A few weeks ago, Andrew was interviewed about his inner doubt by Samantha Alford of WomeninBusinesspodcast.com.
I (Arie Saint) thought it was too good not to share with our audience, so I’m publishing it on Mixergy.
Check it out and let’s talk about it in the comments.
Watch the FULL program
About Samantha Alford
Samantha Alford, the founder of the Women in Business Podcast.
Andrew: Hey there Freedom Fighters, my name is Andrew Warner, I’m the founder of Mixergy.com, home of the Ambitious Upstart. And here at the home of the Ambitious Upstart, I believe that there are two kinds of entrepreneurs: those who deal with inner doubt, and those who lie to themselves and pretend that they never have any inner doubt.
This interview is for the truth tellers; the people who are aware of their inner issues and want to work to overcome them. That’s what this interview is about. That’s what Samantha Alford interviewed me about for her website, which is called WomenInBusinessPodCast.com.
I liked the interview that she did with me so much that I asked her for permission to publish it right here on Mixergy. I got it, here it is, and as always it is sponsored by Walker Corporate Law. Let me get his logo right here, there it is. Scott Edward Walker is the entrepreneurs’ lawyer.
That means that if you’re running a business that is all yours, if you’re running a startup that is new or young, and you need someone to help you out with legal advice, with business advice, with a structure that will allow you to eventually sell or raise money…he’s the guy to go to. Go to WalkerCorporateLaw.com. Alright, take it away, Samantha.
Samantha: Thanks, Andrew. Thank you so much for joining us today at the Women in Business Podcast. I really appreciate your time.
Andrew: Glad to be here!
Samantha: Andrew, I was really interested in having you share with our audience some of the program and the learning that you’re sharing with your audience and with your followers in relation to the True Mind Program.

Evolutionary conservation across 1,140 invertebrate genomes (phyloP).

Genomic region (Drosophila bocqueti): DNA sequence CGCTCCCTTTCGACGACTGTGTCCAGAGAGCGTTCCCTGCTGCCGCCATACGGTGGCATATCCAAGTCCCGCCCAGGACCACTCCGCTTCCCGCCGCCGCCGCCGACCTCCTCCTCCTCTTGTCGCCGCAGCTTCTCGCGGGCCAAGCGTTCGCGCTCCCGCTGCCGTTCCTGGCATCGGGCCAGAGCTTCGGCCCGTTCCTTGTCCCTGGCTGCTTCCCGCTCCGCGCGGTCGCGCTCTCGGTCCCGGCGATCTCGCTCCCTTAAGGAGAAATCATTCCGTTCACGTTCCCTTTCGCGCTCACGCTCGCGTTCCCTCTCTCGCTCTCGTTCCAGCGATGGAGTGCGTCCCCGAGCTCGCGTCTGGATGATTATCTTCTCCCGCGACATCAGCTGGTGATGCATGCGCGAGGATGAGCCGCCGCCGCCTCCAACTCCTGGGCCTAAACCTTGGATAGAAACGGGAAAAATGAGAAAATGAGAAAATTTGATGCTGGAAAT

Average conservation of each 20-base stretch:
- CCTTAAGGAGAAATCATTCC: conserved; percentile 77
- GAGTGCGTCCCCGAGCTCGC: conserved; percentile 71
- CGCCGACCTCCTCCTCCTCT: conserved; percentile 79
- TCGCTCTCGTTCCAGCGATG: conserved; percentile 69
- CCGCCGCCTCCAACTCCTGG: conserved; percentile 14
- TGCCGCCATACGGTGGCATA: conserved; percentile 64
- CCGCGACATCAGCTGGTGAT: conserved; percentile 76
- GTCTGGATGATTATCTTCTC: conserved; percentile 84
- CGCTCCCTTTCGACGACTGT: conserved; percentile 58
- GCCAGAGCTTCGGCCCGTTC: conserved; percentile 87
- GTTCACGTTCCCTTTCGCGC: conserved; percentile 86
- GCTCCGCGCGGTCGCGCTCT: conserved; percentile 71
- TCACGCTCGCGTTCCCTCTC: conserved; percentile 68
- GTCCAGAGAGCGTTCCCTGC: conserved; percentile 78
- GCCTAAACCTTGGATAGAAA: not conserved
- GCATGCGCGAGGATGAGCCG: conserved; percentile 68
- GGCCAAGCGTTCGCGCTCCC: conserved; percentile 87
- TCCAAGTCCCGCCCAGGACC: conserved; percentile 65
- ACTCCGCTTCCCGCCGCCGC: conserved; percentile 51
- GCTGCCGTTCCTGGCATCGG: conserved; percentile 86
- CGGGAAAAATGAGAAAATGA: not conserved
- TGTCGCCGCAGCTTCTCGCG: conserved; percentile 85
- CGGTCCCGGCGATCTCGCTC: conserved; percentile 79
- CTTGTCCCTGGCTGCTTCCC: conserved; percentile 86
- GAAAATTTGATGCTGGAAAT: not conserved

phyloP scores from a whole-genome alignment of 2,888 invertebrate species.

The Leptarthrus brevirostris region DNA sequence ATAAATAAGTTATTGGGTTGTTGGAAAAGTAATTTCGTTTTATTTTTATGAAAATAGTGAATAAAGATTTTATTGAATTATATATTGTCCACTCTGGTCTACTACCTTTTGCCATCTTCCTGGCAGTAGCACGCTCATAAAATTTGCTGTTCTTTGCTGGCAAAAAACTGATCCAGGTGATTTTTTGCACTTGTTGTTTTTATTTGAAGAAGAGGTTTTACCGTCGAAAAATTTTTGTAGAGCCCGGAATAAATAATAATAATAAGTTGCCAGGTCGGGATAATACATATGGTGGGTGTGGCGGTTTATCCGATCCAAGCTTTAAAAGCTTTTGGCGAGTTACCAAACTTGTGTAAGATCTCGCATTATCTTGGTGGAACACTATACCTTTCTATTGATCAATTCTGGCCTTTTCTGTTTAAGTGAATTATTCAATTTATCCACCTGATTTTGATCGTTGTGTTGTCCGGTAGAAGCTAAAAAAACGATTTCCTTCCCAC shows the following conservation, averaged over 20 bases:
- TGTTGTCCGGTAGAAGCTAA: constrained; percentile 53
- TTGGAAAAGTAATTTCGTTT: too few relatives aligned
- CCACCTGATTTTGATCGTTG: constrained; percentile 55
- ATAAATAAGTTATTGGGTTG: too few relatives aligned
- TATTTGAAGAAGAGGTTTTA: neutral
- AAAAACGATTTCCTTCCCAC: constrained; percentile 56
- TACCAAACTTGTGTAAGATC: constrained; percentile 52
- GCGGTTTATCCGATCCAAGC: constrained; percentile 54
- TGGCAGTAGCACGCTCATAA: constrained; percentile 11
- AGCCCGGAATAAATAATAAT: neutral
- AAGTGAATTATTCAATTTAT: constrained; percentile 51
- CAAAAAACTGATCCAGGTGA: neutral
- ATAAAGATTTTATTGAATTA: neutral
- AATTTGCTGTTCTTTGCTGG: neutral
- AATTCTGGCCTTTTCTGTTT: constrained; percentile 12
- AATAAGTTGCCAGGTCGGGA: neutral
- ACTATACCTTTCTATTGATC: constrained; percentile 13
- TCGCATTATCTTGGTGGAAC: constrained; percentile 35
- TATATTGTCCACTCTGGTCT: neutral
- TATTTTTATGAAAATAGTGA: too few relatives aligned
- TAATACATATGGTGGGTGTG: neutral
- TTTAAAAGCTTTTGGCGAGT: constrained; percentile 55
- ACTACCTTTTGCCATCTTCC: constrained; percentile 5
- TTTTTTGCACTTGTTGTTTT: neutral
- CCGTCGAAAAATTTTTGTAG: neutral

And the reason for that is, I believe that women in particular, and there is certainly research that supports, that women in particular have a mentality that holds us back in a lot of ways in terms of our corporate careers.
And what that means is that, for example, where women actually will be applying for a role or looking towards future opportunities, they will tend to look at the list of requirements and talk about what they don’t meet and that will hold them back as opposed to men who will typically say: “Well, there’s a few things I haven’t got experience in there, and I’ll get going.”
So what I wanted to do today was explore with that context of women in the corporate world. Your True Mind Program, we’ll get into in a moment, but what I wanted to do was, perhaps, give the women in our network a bit of an idea of your journey. You have launched a number of entrepreneurial activities in your career, if you like, or your entrepreneurial career that have been extraordinarily successful. And you’ve started at times with nothing.
Samantha: And what I want to do is, I guess, is help the women in our audience and our listeners understand, if you like, the journey that you’ve taken, which is a different path in some ways, and yet as far as leadership goes, you’ve really paved the way for leadership in the entrepreneurial space, and you must have also come across your own counter mind and true mind issues along the way. So just your thoughts…
Andrew: It’s interesting that you talk about these limitations. I’ve never thought of myself as someone with limitations. I was someone, especially not self-imposed, I was someone who read biographies of successful people and said: “I’m going to be one of them!” I read magazine articles about what was going on in the world, and I said: “When I graduate from school I will be one of them!” And I started my company, and I remember…
Sony called me up and said: “We want to buy ads in your email newsletters.” That’s where we started. And I thought at the time, that sixty dollars was what I should be charging per day. And I thought: “Great! I will one day be big!” And this guy on the phone said: “Andrew, you have to think a little bit bigger. I’m going to think bigger on your behalf. I’m going to buy all of the ads that you have for sale.” And he bought ads from me at $7500.
I’d never seen a check for $7500 before! He lays it on me! I still, I think somewhere I still have a copy of it, because I was so amazed by it. Because it said Sony at the top, $7500, they bought ads, and I thought…
Samantha: So sorry, sir, you thought that you were someone that was really go-getting, and going to achieve everything you wanted…and yet, you put a price on there that was $60 and they offered you seven and a half thousand, is that right?